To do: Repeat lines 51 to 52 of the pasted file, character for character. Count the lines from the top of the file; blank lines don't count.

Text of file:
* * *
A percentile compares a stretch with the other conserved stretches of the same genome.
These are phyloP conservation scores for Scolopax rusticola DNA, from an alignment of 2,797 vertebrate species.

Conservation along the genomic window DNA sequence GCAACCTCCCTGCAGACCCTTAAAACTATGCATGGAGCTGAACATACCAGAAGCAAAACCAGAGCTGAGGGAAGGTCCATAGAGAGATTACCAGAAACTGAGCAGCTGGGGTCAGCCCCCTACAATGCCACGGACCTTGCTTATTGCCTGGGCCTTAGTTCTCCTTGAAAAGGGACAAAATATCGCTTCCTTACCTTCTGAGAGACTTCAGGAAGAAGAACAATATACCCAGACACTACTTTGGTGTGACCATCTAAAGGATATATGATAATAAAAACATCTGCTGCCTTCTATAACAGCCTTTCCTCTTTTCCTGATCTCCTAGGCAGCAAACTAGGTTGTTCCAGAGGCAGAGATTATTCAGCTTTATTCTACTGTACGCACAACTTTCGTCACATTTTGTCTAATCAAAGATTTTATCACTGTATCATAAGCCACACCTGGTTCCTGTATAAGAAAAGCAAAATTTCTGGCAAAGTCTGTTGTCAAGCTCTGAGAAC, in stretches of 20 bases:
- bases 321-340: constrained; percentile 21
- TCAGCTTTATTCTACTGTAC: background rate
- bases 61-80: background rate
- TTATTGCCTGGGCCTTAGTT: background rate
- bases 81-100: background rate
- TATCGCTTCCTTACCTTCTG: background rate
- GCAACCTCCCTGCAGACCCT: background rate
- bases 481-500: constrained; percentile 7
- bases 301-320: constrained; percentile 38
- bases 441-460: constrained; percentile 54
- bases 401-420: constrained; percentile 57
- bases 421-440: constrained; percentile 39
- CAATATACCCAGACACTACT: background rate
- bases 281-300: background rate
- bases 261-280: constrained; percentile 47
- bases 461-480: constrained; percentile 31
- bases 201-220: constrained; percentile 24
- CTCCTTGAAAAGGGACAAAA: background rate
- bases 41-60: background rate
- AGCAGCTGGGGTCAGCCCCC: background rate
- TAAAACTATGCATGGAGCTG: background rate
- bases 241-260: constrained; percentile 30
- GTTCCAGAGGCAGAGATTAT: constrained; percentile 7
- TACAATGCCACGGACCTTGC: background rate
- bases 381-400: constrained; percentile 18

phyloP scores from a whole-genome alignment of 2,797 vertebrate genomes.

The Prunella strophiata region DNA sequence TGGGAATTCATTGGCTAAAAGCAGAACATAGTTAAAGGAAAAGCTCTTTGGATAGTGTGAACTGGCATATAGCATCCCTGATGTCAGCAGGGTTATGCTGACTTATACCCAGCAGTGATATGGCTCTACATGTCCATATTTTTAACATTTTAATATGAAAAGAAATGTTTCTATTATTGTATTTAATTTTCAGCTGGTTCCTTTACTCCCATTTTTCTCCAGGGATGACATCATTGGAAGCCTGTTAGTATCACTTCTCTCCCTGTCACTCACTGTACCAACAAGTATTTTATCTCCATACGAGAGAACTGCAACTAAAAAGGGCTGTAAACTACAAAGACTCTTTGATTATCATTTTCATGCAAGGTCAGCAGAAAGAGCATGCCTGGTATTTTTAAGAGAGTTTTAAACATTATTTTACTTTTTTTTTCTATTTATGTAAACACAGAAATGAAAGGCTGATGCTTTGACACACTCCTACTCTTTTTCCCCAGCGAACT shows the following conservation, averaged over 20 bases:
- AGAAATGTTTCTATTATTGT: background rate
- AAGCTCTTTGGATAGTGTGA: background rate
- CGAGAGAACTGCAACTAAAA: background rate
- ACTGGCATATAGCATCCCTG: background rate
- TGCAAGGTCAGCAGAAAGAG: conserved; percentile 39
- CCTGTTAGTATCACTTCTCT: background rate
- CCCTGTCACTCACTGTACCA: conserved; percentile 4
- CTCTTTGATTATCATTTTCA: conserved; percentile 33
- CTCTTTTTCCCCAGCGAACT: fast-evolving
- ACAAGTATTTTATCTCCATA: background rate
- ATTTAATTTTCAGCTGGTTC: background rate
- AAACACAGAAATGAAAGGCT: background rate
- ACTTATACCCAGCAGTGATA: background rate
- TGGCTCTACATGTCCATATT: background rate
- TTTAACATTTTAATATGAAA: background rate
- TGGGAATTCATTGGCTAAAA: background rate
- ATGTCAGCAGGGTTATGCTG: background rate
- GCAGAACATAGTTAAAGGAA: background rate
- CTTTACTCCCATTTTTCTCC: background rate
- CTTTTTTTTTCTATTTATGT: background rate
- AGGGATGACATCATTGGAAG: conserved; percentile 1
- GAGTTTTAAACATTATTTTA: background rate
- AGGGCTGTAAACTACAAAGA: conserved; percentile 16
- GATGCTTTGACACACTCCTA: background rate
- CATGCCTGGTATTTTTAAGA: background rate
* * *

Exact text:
- AGGGATGACATCATTGGAAG: conserved; percentile 1
- GAGTTTTAAACATTATTTTA: background rate